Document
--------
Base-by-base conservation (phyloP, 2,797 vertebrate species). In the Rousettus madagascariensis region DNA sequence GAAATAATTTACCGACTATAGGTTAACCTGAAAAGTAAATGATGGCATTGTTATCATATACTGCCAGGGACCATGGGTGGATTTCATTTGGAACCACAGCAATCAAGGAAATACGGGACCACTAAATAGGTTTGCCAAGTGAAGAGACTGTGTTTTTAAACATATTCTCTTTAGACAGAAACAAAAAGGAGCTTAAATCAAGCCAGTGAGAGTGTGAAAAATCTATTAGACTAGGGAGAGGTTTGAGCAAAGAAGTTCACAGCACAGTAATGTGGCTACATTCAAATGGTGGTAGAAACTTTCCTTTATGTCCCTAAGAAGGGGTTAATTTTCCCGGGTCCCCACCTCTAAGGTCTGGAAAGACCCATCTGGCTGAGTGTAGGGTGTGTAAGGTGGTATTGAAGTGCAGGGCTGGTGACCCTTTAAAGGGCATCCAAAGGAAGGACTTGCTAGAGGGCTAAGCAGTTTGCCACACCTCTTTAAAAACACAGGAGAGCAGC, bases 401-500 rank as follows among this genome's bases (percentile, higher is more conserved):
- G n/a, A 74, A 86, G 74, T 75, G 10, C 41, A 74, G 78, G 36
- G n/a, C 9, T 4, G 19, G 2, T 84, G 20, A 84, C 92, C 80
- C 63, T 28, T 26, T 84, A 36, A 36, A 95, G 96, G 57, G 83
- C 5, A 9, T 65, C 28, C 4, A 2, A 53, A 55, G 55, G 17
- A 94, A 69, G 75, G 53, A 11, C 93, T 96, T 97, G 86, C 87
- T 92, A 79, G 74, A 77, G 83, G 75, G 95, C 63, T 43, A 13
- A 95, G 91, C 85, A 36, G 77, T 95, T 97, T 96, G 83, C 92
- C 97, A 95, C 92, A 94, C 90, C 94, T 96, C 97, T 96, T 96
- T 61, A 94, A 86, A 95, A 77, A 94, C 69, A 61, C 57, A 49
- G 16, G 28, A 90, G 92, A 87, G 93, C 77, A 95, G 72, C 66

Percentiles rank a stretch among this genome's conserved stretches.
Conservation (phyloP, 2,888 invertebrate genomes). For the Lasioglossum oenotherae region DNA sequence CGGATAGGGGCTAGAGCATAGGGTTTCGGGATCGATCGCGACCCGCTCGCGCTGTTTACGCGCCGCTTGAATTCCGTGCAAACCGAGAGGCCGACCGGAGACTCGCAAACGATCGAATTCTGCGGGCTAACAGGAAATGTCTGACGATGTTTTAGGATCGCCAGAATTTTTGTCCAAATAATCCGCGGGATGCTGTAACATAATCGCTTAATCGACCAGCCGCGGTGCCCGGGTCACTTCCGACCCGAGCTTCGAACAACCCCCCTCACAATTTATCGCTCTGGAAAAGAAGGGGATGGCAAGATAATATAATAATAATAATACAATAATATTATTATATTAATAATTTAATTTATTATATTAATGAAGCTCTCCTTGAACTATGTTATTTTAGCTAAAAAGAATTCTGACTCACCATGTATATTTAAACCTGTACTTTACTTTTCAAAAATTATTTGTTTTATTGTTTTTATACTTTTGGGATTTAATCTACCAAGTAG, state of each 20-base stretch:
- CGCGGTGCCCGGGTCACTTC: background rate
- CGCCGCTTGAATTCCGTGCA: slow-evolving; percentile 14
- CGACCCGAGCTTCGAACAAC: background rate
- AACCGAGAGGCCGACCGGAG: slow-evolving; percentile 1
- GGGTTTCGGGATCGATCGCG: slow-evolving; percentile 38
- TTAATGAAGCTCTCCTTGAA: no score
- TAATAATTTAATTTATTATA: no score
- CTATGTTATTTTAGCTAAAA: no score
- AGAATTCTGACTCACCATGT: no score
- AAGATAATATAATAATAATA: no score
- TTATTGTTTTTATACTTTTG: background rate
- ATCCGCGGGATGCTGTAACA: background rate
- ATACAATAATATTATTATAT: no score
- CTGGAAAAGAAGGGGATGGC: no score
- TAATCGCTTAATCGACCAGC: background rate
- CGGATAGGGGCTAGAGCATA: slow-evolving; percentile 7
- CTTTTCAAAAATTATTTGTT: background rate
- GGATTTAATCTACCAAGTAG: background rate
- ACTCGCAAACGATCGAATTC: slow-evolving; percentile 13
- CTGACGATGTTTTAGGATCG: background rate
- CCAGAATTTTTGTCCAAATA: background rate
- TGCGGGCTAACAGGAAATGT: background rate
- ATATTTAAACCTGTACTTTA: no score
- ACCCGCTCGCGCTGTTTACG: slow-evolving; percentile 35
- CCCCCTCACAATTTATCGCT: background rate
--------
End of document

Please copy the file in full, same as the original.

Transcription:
Base-by-base conservation (phyloP, 2,797 vertebrate species). In the Rousettus madagascariensis region DNA sequence GAAATAATTTACCGACTATAGGTTAACCTGAAAAGTAAATGATGGCATTGTTATCATATACTGCCAGGGACCATGGGTGGATTTCATTTGGAACCACAGCAATCAAGGAAATACGGGACCACTAAATAGGTTTGCCAAGTGAAGAGACTGTGTTTTTAAACATATTCTCTTTAGACAGAAACAAAAAGGAGCTTAAATCAAGCCAGTGAGAGTGTGAAAAATCTATTAGACTAGGGAGAGGTTTGAGCAAAGAAGTTCACAGCACAGTAATGTGGCTACATTCAAATGGTGGTAGAAACTTTCCTTTATGTCCCTAAGAAGGGGTTAATTTTCCCGGGTCCCCACCTCTAAGGTCTGGAAAGACCCATCTGGCTGAGTGTAGGGTGTGTAAGGTGGTATTGAAGTGCAGGGCTGGTGACCCTTTAAAGGGCATCCAAAGGAAGGACTTGCTAGAGGGCTAAGCAGTTTGCCACACCTCTTTAAAAACACAGGAGAGCAGC, bases 401-500 rank as follows among this genome's bases (percentile, higher is more conserved):
- G n/a, A 74, A 86, G 74, T 75, G 10, C 41, A 74, G 78, G 36
- G n/a, C 9, T 4, G 19, G 2, T 84, G 20, A 84, C 92, C 80
- C 63, T 28, T 26, T 84, A 36, A 36, A 95, G 96, G 57, G 83
- C 5, A 9, T 65, C 28, C 4, A 2, A 53, A 55, G 55, G 17
- A 94, A 69, G 75, G 53, A 11, C 93, T 96, T 97, G 86, C 87
- T 92, A 79, G 74, A 77, G 83, G 75, G 95, C 63, T 43, A 13
- A 95, G 91, C 85, A 36, G 77, T 95, T 97, T 96, G 83, C 92
- C 97, A 95, C 92, A 94, C 90, C 94, T 96, C 97, T 96, T 96
- T 61, A 94, A 86, A 95, A 77, A 94, C 69, A 61, C 57, A 49
- G 16, G 28, A 90, G 92, A 87, G 93, C 77, A 95, G 72, C 66

Percentiles rank a stretch among this genome's conserved stretches.
Conservation (phyloP, 2,888 invertebrate genomes). For the Lasioglossum oenotherae region DNA sequence CGGATAGGGGCTAGAGCATAGGGTTTCGGGATCGATCGCGACCCGCTCGCGCTGTTTACGCGCCGCTTGAATTCCGTGCAAACCGAGAGGCCGACCGGAGACTCGCAAACGATCGAATTCTGCGGGCTAACAGGAAATGTCTGACGATGTTTTAGGATCGCCAGAATTTTTGTCCAAATAATCCGCGGGATGCTGTAACATAATCGCTTAATCGACCAGCCGCGGTGCCCGGGTCACTTCCGACCCGAGCTTCGAACAACCCCCCTCACAATTTATCGCTCTGGAAAAGAAGGGGATGGCAAGATAATATAATAATAATAATACAATAATATTATTATATTAATAATTTAATTTATTATATTAATGAAGCTCTCCTTGAACTATGTTATTTTAGCTAAAAAGAATTCTGACTCACCATGTATATTTAAACCTGTACTTTACTTTTCAAAAATTATTTGTTTTATTGTTTTTATACTTTTGGGATTTAATCTACCAAGTAG, state of each 20-base stretch:
- CGCGGTGCCCGGGTCACTTC: background rate
- CGCCGCTTGAATTCCGTGCA: slow-evolving; percentile 14
- CGACCCGAGCTTCGAACAAC: background rate
- AACCGAGAGGCCGACCGGAG: slow-evolving; percentile 1
- GGGTTTCGGGATCGATCGCG: slow-evolving; percentile 38
- TTAATGAAGCTCTCCTTGAA: no score
- TAATAATTTAATTTATTATA: no score
- CTATGTTATTTTAGCTAAAA: no score
- AGAATTCTGACTCACCATGT: no score
- AAGATAATATAATAATAATA: no score
- TTATTGTTTTTATACTTTTG: background rate
- ATCCGCGGGATGCTGTAACA: background rate
- ATACAATAATATTATTATAT: no score
- CTGGAAAAGAAGGGGATGGC: no score
- TAATCGCTTAATCGACCAGC: background rate
- CGGATAGGGGCTAGAGCATA: slow-evolving; percentile 7
- CTTTTCAAAAATTATTTGTT: background rate
- GGATTTAATCTACCAAGTAG: background rate
- ACTCGCAAACGATCGAATTC: slow-evolving; percentile 13
- CTGACGATGTTTTAGGATCG: background rate
- CCAGAATTTTTGTCCAAATA: background rate
- TGCGGGCTAACAGGAAATGT: background rate
- ATATTTAAACCTGTACTTTA: no score
- ACCCGCTCGCGCTGTTTACG: slow-evolving; percentile 35
- CCCCCTCACAATTTATCGCT: background rate